Amidst (even more) drama surrounding The One development in downtown Toronto, receivership proceedings over a luxury condo project at 128 Hazelton Avenue in Yorkville have come to a head.

The nine-storey, 20-unit condo project comes from Mizrahi Developments — as in Sam Mizrahi, the developer who dominated headlines in February when he was forced off The One in favour of SKYGRiD Construction. Mizrahi partnered up with Toronto-based private real estate fund Constantine Enterprises Inc. for the Hazelton project back in 2015.

According to court filings from KSV Advisory, Constantine first made their plea for receivership on February 22, with Mizrahi (128 Hazelton) Inc. and Mizrahi 128 Hazelton Retail Inc. named as the respondents, and Sam Mizrahi identified as the principal of both.

READ: "A Difference In Vision": Mizrahi On Being Pushed Out Of The One

“CEI has lost confidence in Mizrahi and the Mizrahi Group’s ability to fulfill their financial obligations, past and ongoing,” Constantine’s April 26 affidavit explained, also citing a $47M debt and noting that numerous demands for payment have already been made. “The development of the Hazelton Project, a luxury condominium development in the heart of Yorkville, is at a standstill because of the lack of funding and the breakdown in the relationship between CEI and Mizrahi, to the detriment of stakeholders, including other lenders, and the occupants of the Hazelton Project.”

That same document also alleged that, “based on Mizrahi’s most recently delivered budget, the cost of the Hazelton Project will exceed Mizrahi’s initial budget by over $50M, and the estimated completion date is more than five years behind schedule based on Mizrahi’s current estimates. Additional funding is necessary to complete the Hazelton Project and the only viable lender is CEI. It is certainly not Mizrahi or the Mizrahi Group.”

Mizrahi Bites Back

The statements contained in Constantine’s affidavit are fighting words, no doubt, but when you consider what has been going on behind the scenes, the animosity makes sense. As stated in the court filings, Mizrahi has initiated legal action against Constantine and its co-founders, Robert Hiscox and Edward S. Rogers III, on the basis of “bad faith” and “breach of duties allegedly owing by the defendants.” Constantine maintains that these allegations are “bare” and “unparticularized,” and that they will be pursing a motion to strike if need be.

In any case, the civil proceedings ‘bear no weight,’ on the receivership proceedings, according to a May 13 endorsement from Justice Cavanagh. Circling back to the latter: after Constantine filed an application with the Ontario court for receivership on April 16, Mizrahi reportedly put forth allegations that Constantine attempted to block the sale and closing of certain units within the building, contributing to the “inability to pay down the secured debt.” This is an assertion which Constantine has vehemently denied.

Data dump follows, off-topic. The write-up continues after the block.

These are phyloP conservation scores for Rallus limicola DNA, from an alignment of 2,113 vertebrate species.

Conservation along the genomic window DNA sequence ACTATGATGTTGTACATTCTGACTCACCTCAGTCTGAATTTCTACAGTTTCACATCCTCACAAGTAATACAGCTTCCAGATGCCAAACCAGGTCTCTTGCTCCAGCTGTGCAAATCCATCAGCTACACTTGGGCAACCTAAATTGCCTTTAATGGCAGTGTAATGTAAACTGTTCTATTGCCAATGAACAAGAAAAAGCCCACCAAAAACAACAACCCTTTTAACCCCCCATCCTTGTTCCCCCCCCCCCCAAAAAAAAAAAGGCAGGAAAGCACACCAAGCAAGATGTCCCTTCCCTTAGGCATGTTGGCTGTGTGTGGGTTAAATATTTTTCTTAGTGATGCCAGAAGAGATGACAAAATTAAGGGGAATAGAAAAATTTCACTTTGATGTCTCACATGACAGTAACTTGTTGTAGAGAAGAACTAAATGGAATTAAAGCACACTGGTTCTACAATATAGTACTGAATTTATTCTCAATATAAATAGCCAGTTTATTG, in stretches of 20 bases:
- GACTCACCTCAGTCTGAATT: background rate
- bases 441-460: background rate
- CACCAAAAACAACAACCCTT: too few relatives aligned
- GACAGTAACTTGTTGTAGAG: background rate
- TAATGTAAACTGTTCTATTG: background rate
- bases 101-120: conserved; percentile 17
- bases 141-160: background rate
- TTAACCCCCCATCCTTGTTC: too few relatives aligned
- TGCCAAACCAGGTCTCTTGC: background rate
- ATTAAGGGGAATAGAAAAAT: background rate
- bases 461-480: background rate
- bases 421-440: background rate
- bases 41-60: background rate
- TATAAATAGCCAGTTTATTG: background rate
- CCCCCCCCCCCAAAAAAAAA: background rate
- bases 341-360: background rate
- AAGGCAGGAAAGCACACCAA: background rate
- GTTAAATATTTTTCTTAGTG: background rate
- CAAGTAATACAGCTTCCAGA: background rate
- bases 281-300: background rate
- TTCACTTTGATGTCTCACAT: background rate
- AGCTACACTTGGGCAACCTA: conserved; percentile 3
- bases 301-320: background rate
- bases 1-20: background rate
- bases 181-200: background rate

READ: Lender Seeks Receivership For Mizrahi, Rogers Yorkville Condo Development

“There is no evidence that units subject to agreements of sale are in a position to close or that CEI used its position to prevent those closings. In fact, part of the reason why CEI urgently seeks the appointment of the Receiver is to facilitate closings of those units when it is practical to do so,” Constantine said in a May 8 statement.

“Even if the units subject to agreements of sale close, a significant amount of secured Indebtedness will remain owing to CEI. The debtors speculate that Hazelton will receive $27M from the sale and close of the units. Even accepting the values proposed by the debtors, almost half of that amount — $13M — relates to units that are not yet subject to agreements of purchase and sale and are not yet completed. It is unknown when those units will be sold or how much they will sell for.

“The debtors also do not account for how [they] will fund the additional costs to complete the Hazelton Project and carry the debt in the interim. The debtors’ argument that certain units may close absent a receivership is nothing more than a red herring.”

The Receivership

A receivership order that was granted just last week — on June 4, 2024 — appoints KSV Advisory receiver and manager over the property at 126 and 128 Hazelton Avenue in Yorkville. The order allows KSV to exercise control over the property moving forward.


Meanwhile, Constantine’s hope is that KSV will “facilitate the final phase of construction of the Hazelton project required for completion of the remaining units and, when appropriate, the closing of sold units and the marketing and sale of the unsold units” — all while preserving the value of the property in the interest of all stakeholders.

This marks the end of a long road for the Hazelton property. Back in January, the primary lender on the project, DUCA Financial Services Credit Union Ltd., petitioned the courts for receivership, saying that the developers were owing $16M. (The figure was roughly half of the initial $35M loan provided by Duca in June 2017.)

Less than a month later, on February 1, 2024, “DUCA assigned their rights, benefits, and interest in and to the DUCA commitment and DUCA Security to CEI pursuant to a debt purchase agreement,” according to the aforementioned May 13 endorsement from Justice Cavanagh.

“As a result, on February 9, 2024, DUCA obtained an order dismissing its receivership application without prejudice.”